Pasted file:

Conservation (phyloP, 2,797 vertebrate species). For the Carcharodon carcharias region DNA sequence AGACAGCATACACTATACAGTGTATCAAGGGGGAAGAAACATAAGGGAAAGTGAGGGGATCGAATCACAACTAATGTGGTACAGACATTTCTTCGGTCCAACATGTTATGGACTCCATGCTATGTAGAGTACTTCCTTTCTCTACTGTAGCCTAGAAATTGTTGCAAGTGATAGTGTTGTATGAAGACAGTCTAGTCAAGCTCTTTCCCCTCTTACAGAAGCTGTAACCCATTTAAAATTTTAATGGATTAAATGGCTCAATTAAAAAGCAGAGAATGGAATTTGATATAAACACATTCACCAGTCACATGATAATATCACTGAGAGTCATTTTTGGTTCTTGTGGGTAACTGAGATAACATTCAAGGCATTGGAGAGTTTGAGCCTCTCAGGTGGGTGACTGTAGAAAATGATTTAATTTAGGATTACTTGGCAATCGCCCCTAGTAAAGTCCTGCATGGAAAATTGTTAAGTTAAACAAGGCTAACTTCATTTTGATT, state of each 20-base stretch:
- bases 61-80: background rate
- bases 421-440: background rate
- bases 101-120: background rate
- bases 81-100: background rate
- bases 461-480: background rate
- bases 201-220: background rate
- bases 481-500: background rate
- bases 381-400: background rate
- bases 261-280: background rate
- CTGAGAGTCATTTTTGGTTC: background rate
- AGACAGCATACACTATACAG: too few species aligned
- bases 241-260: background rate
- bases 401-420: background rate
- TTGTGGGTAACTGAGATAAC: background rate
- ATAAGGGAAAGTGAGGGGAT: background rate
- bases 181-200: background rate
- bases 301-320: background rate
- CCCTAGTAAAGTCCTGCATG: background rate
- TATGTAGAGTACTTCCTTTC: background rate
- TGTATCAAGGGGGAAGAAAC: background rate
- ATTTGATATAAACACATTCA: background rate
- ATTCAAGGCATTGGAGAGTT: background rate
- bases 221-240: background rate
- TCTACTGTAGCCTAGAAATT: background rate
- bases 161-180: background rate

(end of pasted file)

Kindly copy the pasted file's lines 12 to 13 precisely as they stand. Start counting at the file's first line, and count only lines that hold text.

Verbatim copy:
- AGACAGCATACACTATACAG: too few species aligned
- bases 241-260: background rate